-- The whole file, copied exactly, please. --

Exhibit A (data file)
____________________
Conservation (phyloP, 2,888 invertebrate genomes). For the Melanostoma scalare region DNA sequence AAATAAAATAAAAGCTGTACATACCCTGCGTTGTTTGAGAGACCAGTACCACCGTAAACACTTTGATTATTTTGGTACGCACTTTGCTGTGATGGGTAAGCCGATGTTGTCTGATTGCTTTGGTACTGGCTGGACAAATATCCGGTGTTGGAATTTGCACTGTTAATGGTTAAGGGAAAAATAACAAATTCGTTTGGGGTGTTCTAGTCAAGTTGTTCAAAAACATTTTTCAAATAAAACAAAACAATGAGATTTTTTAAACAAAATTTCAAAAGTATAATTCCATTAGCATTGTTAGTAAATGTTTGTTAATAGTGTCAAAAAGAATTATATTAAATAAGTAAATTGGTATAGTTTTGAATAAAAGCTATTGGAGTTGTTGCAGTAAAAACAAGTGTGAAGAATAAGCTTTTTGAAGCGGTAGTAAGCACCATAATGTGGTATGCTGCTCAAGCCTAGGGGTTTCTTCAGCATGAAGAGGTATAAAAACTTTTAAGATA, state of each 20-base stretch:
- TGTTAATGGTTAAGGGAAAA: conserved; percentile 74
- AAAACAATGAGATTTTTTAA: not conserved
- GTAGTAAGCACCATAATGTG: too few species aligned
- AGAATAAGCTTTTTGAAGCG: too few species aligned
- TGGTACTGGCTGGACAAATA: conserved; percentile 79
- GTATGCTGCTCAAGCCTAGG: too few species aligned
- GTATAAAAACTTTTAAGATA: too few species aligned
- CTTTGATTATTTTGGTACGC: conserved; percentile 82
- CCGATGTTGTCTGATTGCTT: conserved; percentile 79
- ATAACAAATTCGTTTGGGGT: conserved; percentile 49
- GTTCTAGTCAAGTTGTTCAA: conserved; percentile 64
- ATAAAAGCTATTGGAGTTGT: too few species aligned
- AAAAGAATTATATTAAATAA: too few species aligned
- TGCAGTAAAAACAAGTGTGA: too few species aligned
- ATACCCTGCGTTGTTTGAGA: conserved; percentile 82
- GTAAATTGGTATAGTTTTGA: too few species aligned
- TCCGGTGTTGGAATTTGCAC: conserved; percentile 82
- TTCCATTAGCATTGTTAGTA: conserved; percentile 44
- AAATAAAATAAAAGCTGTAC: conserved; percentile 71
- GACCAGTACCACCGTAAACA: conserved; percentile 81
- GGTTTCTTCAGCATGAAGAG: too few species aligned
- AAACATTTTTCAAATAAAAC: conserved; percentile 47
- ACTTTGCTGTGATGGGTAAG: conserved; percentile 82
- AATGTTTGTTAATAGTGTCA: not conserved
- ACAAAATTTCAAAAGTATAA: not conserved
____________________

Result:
Conservation (phyloP, 2,888 invertebrate genomes). For the Melanostoma scalare region DNA sequence AAATAAAATAAAAGCTGTACATACCCTGCGTTGTTTGAGAGACCAGTACCACCGTAAACACTTTGATTATTTTGGTACGCACTTTGCTGTGATGGGTAAGCCGATGTTGTCTGATTGCTTTGGTACTGGCTGGACAAATATCCGGTGTTGGAATTTGCACTGTTAATGGTTAAGGGAAAAATAACAAATTCGTTTGGGGTGTTCTAGTCAAGTTGTTCAAAAACATTTTTCAAATAAAACAAAACAATGAGATTTTTTAAACAAAATTTCAAAAGTATAATTCCATTAGCATTGTTAGTAAATGTTTGTTAATAGTGTCAAAAAGAATTATATTAAATAAGTAAATTGGTATAGTTTTGAATAAAAGCTATTGGAGTTGTTGCAGTAAAAACAAGTGTGAAGAATAAGCTTTTTGAAGCGGTAGTAAGCACCATAATGTGGTATGCTGCTCAAGCCTAGGGGTTTCTTCAGCATGAAGAGGTATAAAAACTTTTAAGATA, state of each 20-base stretch:
- TGTTAATGGTTAAGGGAAAA: conserved; percentile 74
- AAAACAATGAGATTTTTTAA: not conserved
- GTAGTAAGCACCATAATGTG: too few species aligned
- AGAATAAGCTTTTTGAAGCG: too few species aligned
- TGGTACTGGCTGGACAAATA: conserved; percentile 79
- GTATGCTGCTCAAGCCTAGG: too few species aligned
- GTATAAAAACTTTTAAGATA: too few species aligned
- CTTTGATTATTTTGGTACGC: conserved; percentile 82
- CCGATGTTGTCTGATTGCTT: conserved; percentile 79
- ATAACAAATTCGTTTGGGGT: conserved; percentile 49
- GTTCTAGTCAAGTTGTTCAA: conserved; percentile 64
- ATAAAAGCTATTGGAGTTGT: too few species aligned
- AAAAGAATTATATTAAATAA: too few species aligned
- TGCAGTAAAAACAAGTGTGA: too few species aligned
- ATACCCTGCGTTGTTTGAGA: conserved; percentile 82
- GTAAATTGGTATAGTTTTGA: too few species aligned
- TCCGGTGTTGGAATTTGCAC: conserved; percentile 82
- TTCCATTAGCATTGTTAGTA: conserved; percentile 44
- AAATAAAATAAAAGCTGTAC: conserved; percentile 71
- GACCAGTACCACCGTAAACA: conserved; percentile 81
- GGTTTCTTCAGCATGAAGAG: too few species aligned
- AAACATTTTTCAAATAAAAC: conserved; percentile 47
- ACTTTGCTGTGATGGGTAAG: conserved; percentile 82
- AATGTTTGTTAATAGTGTCA: not conserved
- ACAAAATTTCAAAAGTATAA: not conserved